Since $78$ is an even number, it is divisible by $2$. Also, $78\div 2=39$. So, the quotient $39$ also divides $78$ completely. Thus, $2$ and $39$ are factors of $78$.

The sum of the digits in $78$ is $7+8=15$ which is divisible by $3$. So, $3$ divides $78$ without leaving any nonzero remainder, and also, $78\div 3=26$. Thus, $3$ and $26$ are factors of $78$.

As $78=4\times 19+2$, $4$ does not divide $78$ as it leaves a nonzero remainder $2$ while dividing $78$.

Since the last digit of $78$ is $8$ which is not $0$ and $5$, so, $5$ does not divide $78$ and hence, is not a factor of $78$.

As $78$ is divisible by both $2$ and $3$, it is divisible by $6$. Also, $78\div 6=13$. So, $6$ and $13$ are factors of $78$.

Since $78=7\times 11+1$, $7$ cannot divide $78$ fully as it leaves a non zero remainder of $1$. Thus, $7$ and $11$ are not factors of $78$.

Since $78=8\times 9+6$, $8$ cannot divide $78$ completely as it leaves a nonzero remainder of $6$. Thus, $8$ and $9$ are not factors of $78$.

Since $78=9\times 8+6$, $9$ cannot divide $78$ fully as it leaves a nonzero remainder of $6$. Thus, $9$ and $8$ are not factors of $78$.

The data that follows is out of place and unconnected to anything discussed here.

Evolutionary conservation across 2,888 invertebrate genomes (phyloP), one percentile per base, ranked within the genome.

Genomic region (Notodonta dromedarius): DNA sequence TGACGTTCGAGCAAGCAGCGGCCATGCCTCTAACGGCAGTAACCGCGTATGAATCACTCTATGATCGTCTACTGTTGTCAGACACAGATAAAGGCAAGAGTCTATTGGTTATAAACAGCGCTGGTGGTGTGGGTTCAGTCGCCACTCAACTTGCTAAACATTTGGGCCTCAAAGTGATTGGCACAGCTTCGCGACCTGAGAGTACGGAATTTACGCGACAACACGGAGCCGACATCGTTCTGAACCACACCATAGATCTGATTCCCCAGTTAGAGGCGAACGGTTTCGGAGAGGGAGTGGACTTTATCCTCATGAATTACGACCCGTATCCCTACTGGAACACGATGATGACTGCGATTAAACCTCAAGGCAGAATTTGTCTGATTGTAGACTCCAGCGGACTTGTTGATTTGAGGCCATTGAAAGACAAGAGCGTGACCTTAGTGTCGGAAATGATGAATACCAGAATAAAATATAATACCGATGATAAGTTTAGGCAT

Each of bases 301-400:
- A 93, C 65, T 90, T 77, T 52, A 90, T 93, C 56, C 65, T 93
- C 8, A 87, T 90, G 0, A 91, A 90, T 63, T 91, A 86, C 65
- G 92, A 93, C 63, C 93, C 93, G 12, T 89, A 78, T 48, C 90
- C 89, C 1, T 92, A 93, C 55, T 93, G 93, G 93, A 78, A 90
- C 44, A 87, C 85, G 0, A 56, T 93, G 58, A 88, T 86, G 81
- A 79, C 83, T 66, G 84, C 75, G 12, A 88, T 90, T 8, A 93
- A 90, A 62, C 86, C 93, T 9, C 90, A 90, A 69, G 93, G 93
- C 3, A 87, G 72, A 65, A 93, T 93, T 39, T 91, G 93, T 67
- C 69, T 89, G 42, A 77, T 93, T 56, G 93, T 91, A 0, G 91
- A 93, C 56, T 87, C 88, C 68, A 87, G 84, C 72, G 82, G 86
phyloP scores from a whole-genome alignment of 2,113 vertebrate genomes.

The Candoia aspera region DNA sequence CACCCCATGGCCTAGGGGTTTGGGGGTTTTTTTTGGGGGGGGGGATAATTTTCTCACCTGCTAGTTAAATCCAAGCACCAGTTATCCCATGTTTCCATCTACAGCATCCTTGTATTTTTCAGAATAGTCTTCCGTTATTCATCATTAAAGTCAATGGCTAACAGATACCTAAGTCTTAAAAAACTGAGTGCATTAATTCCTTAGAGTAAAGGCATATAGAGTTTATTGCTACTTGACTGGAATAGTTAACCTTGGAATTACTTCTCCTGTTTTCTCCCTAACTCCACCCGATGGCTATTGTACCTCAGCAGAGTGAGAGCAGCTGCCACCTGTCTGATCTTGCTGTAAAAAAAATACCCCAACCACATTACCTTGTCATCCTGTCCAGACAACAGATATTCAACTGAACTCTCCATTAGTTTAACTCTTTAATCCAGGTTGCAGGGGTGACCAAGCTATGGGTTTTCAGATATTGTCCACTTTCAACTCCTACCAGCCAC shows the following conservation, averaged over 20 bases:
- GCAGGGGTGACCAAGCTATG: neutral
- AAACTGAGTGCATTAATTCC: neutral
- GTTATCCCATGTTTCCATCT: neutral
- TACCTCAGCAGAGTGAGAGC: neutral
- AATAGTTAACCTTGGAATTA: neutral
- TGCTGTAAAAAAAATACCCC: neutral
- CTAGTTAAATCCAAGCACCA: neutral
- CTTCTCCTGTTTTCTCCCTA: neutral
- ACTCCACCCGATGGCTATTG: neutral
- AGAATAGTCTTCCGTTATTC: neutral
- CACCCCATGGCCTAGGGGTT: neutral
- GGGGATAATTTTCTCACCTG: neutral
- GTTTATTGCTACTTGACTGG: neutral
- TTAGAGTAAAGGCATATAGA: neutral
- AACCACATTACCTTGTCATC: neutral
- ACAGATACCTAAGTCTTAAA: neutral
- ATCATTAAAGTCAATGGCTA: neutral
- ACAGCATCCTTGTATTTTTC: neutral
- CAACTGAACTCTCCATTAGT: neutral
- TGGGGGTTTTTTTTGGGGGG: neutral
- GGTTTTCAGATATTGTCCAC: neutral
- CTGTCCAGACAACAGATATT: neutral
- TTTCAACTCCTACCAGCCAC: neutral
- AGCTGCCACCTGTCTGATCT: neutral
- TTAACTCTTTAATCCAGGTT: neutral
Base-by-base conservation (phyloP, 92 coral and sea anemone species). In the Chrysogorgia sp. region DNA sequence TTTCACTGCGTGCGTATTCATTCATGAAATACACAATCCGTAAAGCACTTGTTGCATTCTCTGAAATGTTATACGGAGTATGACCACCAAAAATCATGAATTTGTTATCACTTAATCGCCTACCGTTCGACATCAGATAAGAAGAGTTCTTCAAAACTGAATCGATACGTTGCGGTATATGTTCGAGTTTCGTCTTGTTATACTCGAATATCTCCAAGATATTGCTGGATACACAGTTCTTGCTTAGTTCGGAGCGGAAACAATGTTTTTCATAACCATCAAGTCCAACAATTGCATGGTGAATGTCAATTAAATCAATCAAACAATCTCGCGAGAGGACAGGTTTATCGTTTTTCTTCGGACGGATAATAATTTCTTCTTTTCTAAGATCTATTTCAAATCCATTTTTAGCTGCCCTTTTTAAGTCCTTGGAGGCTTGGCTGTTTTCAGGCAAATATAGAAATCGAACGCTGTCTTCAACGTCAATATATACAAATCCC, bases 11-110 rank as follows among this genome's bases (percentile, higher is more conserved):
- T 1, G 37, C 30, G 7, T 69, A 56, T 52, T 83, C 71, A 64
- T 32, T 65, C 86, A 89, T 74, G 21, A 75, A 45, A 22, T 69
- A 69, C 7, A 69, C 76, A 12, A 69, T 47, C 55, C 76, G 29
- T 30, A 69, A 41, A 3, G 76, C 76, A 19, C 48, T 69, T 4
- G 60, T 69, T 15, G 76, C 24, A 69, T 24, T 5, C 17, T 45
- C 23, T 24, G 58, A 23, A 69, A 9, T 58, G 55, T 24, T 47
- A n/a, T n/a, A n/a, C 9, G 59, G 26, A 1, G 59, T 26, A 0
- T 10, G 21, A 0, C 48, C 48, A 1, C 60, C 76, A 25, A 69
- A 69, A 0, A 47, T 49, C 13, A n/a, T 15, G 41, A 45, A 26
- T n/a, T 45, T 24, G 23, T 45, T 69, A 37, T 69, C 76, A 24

Note that in Step-8 and Step-9, we get the same pair of quotients and remainders i.e., $(8,9)$ and the remainder is also the same i.e., $6$. This means that all the factors of $78$ have been obtained. So, we must stop the process.

Hence, the factors of $78$ are: $1,\text{ }2,\text{ }3,\text{ }6,\text{ }13,\text{ }26,\text{ }39,\text{ }78$.

**Prime Factorisation of 78**

A prime number is a positive integer $P$ that has only two factors (not considering the negative factors here). For example, $2$, $3$, $5$ etc.

One of the most useful methods of finding the factors of an integer is prime factorisation. In this method, we factorise an integer only into its prime factors. Let us find the prime factorisation of 78 This can be obtained by the following few steps:

In the first step, we take the smallest prime number $2$, and check whether it divides $78$ or not. Obviously, as $78$ is an even number, $2$ divides $78$ completely as it does not leave any non-zero remainder while dividing $78$. Therefore, $2$ is a prime factor of $78$ and 78/2 = 39.